Has sand started magically appearing in your pool? Unless your backyard happens to be a beach, sand has no place in your swimming pool. So if you find yourself with a sudden invasion of sand, why did it appear, and how did it get there? That’s what I cover in this article, along with tips to fix common issues with sand filters and other problems. Let’s dive in!
- 90% of the time, if you have sand in your pool, the sand filter is the culprit.
- You’ll likely have to replace a lateral or standpipe to prevent more sand from getting into your pool.
- Use a pool vacuum to remove the sand in your pool.
- If the sandy substance is smooth and slimy instead of gritty to the touch, it is likely mustard algae and not sand.
Why Is There Sand in Your Pool?
If you notice sand in your pool, 9 times out of 10, the cause has something to do with your sand filter. That said, if you don’t have a sand filter, sand can make its way into your pool water in a few other ways.
Broken Sand Filter
As I mentioned, 90% of the time, you have sand in your pool because of your sand filter.
A sand filter externally is a tank, usually under two feet tall, and resembles a gas tank you use for your grill. They are rounder and stouter than their competitor, the cartridge tank, and operate using sand’s natural filtration process to clean water.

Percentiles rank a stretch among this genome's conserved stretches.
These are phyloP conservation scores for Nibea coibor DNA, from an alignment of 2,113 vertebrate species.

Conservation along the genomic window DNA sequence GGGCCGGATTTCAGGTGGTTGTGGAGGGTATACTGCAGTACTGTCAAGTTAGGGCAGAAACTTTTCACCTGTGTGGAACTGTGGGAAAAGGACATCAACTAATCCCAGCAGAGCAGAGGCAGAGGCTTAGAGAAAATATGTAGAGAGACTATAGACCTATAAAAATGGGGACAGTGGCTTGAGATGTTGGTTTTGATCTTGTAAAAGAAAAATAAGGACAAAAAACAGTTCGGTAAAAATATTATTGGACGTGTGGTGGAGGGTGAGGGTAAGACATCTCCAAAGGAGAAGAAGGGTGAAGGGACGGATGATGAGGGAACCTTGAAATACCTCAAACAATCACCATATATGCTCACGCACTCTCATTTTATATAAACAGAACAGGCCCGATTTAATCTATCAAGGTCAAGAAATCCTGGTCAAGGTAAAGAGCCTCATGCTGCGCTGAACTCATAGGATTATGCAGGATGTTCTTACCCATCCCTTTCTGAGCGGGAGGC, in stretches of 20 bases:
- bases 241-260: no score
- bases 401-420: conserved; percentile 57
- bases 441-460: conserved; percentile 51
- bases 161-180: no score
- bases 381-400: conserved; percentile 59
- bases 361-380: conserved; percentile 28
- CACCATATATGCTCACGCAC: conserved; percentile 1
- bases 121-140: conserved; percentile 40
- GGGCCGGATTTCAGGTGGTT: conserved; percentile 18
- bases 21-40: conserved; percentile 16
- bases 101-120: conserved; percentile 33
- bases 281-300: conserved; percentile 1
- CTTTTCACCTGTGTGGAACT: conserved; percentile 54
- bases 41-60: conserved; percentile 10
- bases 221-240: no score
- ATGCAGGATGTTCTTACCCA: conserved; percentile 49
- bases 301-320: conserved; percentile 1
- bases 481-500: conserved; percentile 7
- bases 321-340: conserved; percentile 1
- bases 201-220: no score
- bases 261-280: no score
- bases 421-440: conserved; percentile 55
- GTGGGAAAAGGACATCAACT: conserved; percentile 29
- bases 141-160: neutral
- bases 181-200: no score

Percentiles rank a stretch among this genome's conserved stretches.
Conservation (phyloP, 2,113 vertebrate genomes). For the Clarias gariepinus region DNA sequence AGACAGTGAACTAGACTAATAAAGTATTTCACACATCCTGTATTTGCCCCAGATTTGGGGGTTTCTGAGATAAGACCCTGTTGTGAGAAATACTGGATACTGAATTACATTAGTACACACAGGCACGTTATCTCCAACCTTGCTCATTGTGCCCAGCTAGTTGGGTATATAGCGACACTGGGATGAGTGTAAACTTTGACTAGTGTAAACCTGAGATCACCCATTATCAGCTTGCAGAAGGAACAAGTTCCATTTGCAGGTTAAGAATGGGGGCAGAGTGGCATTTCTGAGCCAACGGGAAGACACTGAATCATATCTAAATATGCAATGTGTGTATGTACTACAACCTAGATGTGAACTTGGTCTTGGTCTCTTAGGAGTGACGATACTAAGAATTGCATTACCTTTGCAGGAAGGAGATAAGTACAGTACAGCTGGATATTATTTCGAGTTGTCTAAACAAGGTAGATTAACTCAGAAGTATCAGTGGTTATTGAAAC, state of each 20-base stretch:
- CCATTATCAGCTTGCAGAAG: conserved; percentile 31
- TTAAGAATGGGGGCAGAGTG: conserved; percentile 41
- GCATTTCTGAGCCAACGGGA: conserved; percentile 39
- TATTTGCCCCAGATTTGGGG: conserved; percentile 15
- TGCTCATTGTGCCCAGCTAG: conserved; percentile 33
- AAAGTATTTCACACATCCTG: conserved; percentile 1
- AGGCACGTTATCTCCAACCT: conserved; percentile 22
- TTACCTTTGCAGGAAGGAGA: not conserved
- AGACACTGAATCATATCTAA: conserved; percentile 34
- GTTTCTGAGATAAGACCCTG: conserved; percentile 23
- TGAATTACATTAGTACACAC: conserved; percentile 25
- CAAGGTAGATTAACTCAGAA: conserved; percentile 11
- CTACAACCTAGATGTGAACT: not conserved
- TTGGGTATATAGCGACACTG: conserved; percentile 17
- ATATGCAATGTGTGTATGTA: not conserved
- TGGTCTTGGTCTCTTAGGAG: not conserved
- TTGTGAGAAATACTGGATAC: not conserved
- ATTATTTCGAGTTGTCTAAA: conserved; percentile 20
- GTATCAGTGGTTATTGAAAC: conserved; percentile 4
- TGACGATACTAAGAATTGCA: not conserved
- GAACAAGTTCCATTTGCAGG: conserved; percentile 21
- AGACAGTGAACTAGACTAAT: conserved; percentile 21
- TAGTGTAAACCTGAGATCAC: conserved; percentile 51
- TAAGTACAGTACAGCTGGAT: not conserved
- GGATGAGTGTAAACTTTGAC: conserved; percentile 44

The downside is that if a part of them breaks, they may blow out sand from your filter or leak it into your pool.
The good news is: it’s just sand! Try not to worry or get overwhelmed. The issue is likely a technical but fixable problem. If your sand filter is blowing sand into your pool, you are generally looking at one of two things:
- A broken lateral
- A broken standpipe
I’ll dive into how to fix both of these issues below.
The Wind Is Blowing Sand into Your Pool
Another reason sand could be accumulating in your pool is due to the wind. This can especially be an issue if you live near the beach or have a sandbox in your yard. The best way to avoid this is to keep your pool covered when not in use and definitely cover it during windy days.
Swimmers Bringing Sand with Them